So, Let’s Get Started.
Permeability Test of Soil.
Table of Contents
To determine the permeability of a given soil sample using a falling or constant head permeameter.
1. Permeameter mold – of 1,000 ml capacity, 100 mm diameter, and 12.73 mm in height.
2. Compaction equipment – suitable dynamic or static compaction equipment.
3. Drainage base – with a porous disc of 12 mm thickness and dummy plate of 12 mm thickness to suit the mold, provided with water inlet/outlet connection.
4. Drainage cap – with a porous disc, 12 mm thick, and water inlet/outlet connection to the constant head tank.
5. Set of standpipes – glass standpipes of diameter 5 to 20 mm, suitably mounted on a stand (below Fig.).
6. Miscellaneous apparatus – IS sieves, mixing tray, graduated cylinder, metric scale, stopwatch, 75-gauge wire, thermometer, and source of water.
1. Take 2.5 kg of a sample (as suggested in the standard compaction test) and the desired water content (may be field water content or optimum moisture content depending on the dry density requirement),
spread uniformly, and allow moisture equilibrium to be attained.
2. Weigh the empty permeameter.
Attach the extension collar, grease the inside of the mold and collar, and keep the assembly on a firm base.
3. Choose the type of compaction and compactive effort to suit the field condition, and complete the compaction process.
4. Remove the collar, level the soil, detach the base plate, and weigh.
5. Assemble the mold, drainage base, and cap along with porous discs (saturate the porous discs before use).
6. Saturate the specimen, by allowing water to flow with a sufficient head through it or by immersion for a high-permeability specimen and by subjecting it to a high head (for a day or two) for the permeable specimen.
(a) Falling head permeability test.
7. Connect the specimen through the top inlet to a selected standpipe of the inside area
(a). Open the bottom outlet and note down the interval (t) required for the water level to fall from the initial head (h1) to a known final head (h2), the heads being measured above the center of the outlet.
8. Fill the reservoir again to a higher h1 and note the time taken for the water level to fall to √h1.h2 and then to h2 again.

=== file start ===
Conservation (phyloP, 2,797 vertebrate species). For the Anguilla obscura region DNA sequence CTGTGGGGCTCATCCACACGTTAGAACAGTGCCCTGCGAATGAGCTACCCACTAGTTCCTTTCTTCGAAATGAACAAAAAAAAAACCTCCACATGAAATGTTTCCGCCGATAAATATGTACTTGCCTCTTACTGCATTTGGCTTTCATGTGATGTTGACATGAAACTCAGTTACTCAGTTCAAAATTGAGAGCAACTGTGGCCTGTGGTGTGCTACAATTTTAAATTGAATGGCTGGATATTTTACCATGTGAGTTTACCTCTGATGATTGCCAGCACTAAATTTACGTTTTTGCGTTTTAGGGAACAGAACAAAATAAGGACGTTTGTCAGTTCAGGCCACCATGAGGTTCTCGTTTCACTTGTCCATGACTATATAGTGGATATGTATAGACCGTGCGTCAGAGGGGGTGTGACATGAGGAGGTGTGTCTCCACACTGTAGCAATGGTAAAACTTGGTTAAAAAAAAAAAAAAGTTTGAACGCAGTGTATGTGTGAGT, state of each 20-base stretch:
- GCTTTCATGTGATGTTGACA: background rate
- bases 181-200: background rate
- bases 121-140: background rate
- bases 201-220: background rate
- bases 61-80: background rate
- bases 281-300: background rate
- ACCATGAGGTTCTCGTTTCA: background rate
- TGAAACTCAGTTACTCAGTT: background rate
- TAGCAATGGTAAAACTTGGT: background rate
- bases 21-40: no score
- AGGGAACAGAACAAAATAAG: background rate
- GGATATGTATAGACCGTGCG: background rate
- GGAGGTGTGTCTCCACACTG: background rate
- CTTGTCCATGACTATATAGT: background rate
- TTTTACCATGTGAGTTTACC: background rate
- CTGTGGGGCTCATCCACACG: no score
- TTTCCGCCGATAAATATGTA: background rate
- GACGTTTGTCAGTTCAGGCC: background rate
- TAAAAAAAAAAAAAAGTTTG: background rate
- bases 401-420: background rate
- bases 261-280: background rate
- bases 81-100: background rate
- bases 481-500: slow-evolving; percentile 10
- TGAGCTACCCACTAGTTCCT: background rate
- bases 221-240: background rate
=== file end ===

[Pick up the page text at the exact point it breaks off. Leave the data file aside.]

9. The time taken to fall from h1 to √h1.h2 and then from √h1.h2 to h2 should be the same.
Otherwise, repeat the test after re-filling the standpipe.
10. Report the test and take three observations.
(b) Constant head permeability test.
11. Connect the specimen through the top inlet to the constant headwater reservoir.
Open the bottom outlet and ascertain that the flow has attained a steady state.
12. Collect the quantity of flow for a convenient time interval (t) and repeat this for the same time interval thrice.
13. Find the mass of wet soil in the mold.
14. Keep samples for water content determination.
The coefficient of permeability (k) for;
1. The falling head permeability test,
2. The constant head permeability test,
The permeability at 27°C is given as;
The coefficient of permeability is reported in mm/s or m/s at 27°C.
Typical test results are given in ##Tables 10.15 and 10.16 for falling and constant head permeabilities, respectively.
The void ratio, degree of saturation, and dry density are presented in ##Table 10.17.
Permeability tests can also be conducted on undisturbed specimens.
Prepare carefully a specimen 85 mm in diameter and 127 mm in height to suit the permeameter.
Place the specimen centrally over the porous disc and fill the annular gap with a cement slurry or bentonite sand mix in the ratio 1:9.
Fix the drainage cap.
Now a falling or constant head permeability test may be conducted, depending on the type of soil.
The constant head permeability test is usually preferred for sandy soils and the variable head permeability test for silty and clayey soils.
A separate constant head method for granular soils has been recommended by Indian Standards (IS: 2720 – Part 36, 1975).
This method is suitable for disturbed granular soils containing less than 10% soil passing 75 um IS sieve.
This range of particle sizes is used for the construction of embankments and base courses under pavements.
Granular soils with a particle size up to 20 mm can be tested using this method under laminar flow conditions.
Demerits of Permeability Test. (Laboratory).
Although these two laboratory methods are routinely used in various laboratories, they do not provide a reliable value for the following reasons:
1. A soil specimen in the laboratory is always disturbed to some extent and does not exist in the same state as in the field.
2. A laboratory specimen does not simulate the orientation of an in situ stratum to the flow of water.
3. Boundary conditions are not the same as simulated in the laboratory, e.g., smooth walls of the mold do not exist in the field.
4. There is a difference between the field and laboratory hydraulic gradients.
5. Complete saturation conditions are not possible in a laboratory sample, and the effect of entrapped air bubbles on the coefficient of permeability may be severe.
6. Prediction of the behavior of a large formation in situ from the test results for a small sample is highly unreliable.
It is apparent that the laboratory determined k is not representative and is hence not reliable.
However, tests on undisturbed samples might improve this situation.